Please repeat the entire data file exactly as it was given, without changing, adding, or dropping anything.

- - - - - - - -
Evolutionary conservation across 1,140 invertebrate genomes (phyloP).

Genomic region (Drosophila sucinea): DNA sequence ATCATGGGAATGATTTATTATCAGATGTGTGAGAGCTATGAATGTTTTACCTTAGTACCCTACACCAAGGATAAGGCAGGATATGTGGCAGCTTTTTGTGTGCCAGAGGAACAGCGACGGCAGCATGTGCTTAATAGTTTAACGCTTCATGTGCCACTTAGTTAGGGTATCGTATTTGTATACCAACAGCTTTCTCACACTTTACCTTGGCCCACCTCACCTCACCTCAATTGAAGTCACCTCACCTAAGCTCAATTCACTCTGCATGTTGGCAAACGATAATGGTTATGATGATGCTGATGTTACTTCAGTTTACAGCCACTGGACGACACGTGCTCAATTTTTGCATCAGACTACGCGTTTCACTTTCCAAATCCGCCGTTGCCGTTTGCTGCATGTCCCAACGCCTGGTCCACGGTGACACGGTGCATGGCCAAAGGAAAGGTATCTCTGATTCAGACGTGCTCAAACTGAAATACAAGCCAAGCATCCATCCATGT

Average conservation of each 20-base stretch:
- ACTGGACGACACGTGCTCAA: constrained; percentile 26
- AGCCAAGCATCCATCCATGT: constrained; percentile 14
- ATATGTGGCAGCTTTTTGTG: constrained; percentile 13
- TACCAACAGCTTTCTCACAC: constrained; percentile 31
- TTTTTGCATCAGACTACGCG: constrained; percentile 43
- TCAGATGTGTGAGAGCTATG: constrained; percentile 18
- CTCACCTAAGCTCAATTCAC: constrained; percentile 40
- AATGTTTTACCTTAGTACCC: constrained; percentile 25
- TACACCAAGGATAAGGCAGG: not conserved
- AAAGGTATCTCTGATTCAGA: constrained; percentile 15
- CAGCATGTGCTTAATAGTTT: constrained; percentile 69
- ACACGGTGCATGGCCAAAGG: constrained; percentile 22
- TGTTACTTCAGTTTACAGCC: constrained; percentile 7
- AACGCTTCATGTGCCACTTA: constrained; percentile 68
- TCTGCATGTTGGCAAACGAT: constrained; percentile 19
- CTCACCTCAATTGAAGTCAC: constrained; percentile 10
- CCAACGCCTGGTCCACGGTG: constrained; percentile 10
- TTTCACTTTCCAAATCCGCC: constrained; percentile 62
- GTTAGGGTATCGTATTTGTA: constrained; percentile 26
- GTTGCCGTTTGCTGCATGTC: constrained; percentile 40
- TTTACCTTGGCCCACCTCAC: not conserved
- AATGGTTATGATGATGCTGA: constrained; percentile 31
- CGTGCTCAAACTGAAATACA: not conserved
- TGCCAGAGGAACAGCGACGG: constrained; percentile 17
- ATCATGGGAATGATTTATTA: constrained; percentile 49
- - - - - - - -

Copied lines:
Evolutionary conservation across 1,140 invertebrate genomes (phyloP).

Genomic region (Drosophila sucinea): DNA sequence ATCATGGGAATGATTTATTATCAGATGTGTGAGAGCTATGAATGTTTTACCTTAGTACCCTACACCAAGGATAAGGCAGGATATGTGGCAGCTTTTTGTGTGCCAGAGGAACAGCGACGGCAGCATGTGCTTAATAGTTTAACGCTTCATGTGCCACTTAGTTAGGGTATCGTATTTGTATACCAACAGCTTTCTCACACTTTACCTTGGCCCACCTCACCTCACCTCAATTGAAGTCACCTCACCTAAGCTCAATTCACTCTGCATGTTGGCAAACGATAATGGTTATGATGATGCTGATGTTACTTCAGTTTACAGCCACTGGACGACACGTGCTCAATTTTTGCATCAGACTACGCGTTTCACTTTCCAAATCCGCCGTTGCCGTTTGCTGCATGTCCCAACGCCTGGTCCACGGTGACACGGTGCATGGCCAAAGGAAAGGTATCTCTGATTCAGACGTGCTCAAACTGAAATACAAGCCAAGCATCCATCCATGT

Average conservation of each 20-base stretch:
- ACTGGACGACACGTGCTCAA: constrained; percentile 26
- AGCCAAGCATCCATCCATGT: constrained; percentile 14
- ATATGTGGCAGCTTTTTGTG: constrained; percentile 13
- TACCAACAGCTTTCTCACAC: constrained; percentile 31
- TTTTTGCATCAGACTACGCG: constrained; percentile 43
- TCAGATGTGTGAGAGCTATG: constrained; percentile 18
- CTCACCTAAGCTCAATTCAC: constrained; percentile 40
- AATGTTTTACCTTAGTACCC: constrained; percentile 25
- TACACCAAGGATAAGGCAGG: not conserved
- AAAGGTATCTCTGATTCAGA: constrained; percentile 15
- CAGCATGTGCTTAATAGTTT: constrained; percentile 69
- ACACGGTGCATGGCCAAAGG: constrained; percentile 22
- TGTTACTTCAGTTTACAGCC: constrained; percentile 7
- AACGCTTCATGTGCCACTTA: constrained; percentile 68
- TCTGCATGTTGGCAAACGAT: constrained; percentile 19
- CTCACCTCAATTGAAGTCAC: constrained; percentile 10
- CCAACGCCTGGTCCACGGTG: constrained; percentile 10
- TTTCACTTTCCAAATCCGCC: constrained; percentile 62
- GTTAGGGTATCGTATTTGTA: constrained; percentile 26
- GTTGCCGTTTGCTGCATGTC: constrained; percentile 40
- TTTACCTTGGCCCACCTCAC: not conserved
- AATGGTTATGATGATGCTGA: constrained; percentile 31
- CGTGCTCAAACTGAAATACA: not conserved
- TGCCAGAGGAACAGCGACGG: constrained; percentile 17
- ATCATGGGAATGATTTATTA: constrained; percentile 49